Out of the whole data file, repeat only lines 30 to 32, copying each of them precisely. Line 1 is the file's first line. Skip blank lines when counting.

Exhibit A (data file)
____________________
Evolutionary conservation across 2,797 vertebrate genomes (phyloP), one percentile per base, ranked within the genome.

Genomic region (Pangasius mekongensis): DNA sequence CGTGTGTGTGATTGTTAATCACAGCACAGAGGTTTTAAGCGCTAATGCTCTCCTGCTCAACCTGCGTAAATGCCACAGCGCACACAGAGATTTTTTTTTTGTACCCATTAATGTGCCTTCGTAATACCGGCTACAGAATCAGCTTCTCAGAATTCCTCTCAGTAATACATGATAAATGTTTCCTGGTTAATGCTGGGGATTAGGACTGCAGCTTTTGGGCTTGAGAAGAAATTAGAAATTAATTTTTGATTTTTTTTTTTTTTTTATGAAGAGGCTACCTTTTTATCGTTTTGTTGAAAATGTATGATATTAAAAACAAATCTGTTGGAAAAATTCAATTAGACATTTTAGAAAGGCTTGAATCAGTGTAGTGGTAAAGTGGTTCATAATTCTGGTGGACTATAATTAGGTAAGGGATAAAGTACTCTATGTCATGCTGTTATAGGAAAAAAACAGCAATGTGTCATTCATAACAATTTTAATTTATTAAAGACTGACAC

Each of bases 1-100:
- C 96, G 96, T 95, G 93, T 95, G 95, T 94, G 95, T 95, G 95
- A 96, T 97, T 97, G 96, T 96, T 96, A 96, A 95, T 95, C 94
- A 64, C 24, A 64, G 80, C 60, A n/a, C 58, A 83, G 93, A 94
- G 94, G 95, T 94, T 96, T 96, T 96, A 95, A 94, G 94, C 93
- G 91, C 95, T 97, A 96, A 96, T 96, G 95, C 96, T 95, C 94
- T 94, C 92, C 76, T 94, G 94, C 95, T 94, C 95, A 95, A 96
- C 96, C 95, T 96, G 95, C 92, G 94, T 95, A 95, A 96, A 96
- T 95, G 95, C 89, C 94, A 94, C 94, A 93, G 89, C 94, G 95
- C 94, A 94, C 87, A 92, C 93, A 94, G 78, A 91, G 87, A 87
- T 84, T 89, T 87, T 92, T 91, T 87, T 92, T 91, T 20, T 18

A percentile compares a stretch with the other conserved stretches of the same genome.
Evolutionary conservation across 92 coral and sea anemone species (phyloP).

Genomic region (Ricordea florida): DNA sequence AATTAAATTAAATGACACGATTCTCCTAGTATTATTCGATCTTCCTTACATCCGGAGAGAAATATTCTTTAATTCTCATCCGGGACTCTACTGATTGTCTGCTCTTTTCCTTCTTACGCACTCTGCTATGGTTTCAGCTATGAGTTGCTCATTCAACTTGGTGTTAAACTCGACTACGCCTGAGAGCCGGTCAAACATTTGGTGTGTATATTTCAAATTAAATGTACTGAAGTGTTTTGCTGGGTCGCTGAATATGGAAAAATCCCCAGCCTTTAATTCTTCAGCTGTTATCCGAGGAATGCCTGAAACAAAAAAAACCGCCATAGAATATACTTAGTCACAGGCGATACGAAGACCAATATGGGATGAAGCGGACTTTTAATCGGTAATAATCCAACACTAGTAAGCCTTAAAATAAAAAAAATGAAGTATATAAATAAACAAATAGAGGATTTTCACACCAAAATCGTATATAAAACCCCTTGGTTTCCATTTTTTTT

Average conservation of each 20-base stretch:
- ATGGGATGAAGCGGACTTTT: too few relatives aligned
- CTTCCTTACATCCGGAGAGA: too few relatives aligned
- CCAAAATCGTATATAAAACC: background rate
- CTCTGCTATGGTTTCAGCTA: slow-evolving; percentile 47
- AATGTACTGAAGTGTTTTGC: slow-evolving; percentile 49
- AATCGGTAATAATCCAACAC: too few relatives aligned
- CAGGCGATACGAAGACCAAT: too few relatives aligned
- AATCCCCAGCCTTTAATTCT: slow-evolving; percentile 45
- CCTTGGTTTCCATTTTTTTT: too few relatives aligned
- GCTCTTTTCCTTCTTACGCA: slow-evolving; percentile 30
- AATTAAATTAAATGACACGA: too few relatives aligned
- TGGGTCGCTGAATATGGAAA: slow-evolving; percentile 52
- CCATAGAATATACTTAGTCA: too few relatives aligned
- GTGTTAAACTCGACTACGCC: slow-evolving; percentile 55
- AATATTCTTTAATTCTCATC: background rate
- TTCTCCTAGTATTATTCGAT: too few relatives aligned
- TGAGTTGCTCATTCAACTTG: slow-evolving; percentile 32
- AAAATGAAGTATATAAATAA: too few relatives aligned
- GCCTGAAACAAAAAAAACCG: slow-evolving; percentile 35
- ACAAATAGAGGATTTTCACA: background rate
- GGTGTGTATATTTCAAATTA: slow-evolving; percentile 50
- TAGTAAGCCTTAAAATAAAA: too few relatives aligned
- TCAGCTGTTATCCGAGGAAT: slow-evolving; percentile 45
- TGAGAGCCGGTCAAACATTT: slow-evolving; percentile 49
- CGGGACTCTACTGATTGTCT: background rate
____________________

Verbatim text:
- CCATAGAATATACTTAGTCA: too few relatives aligned
- GTGTTAAACTCGACTACGCC: slow-evolving; percentile 55
- AATATTCTTTAATTCTCATC: background rate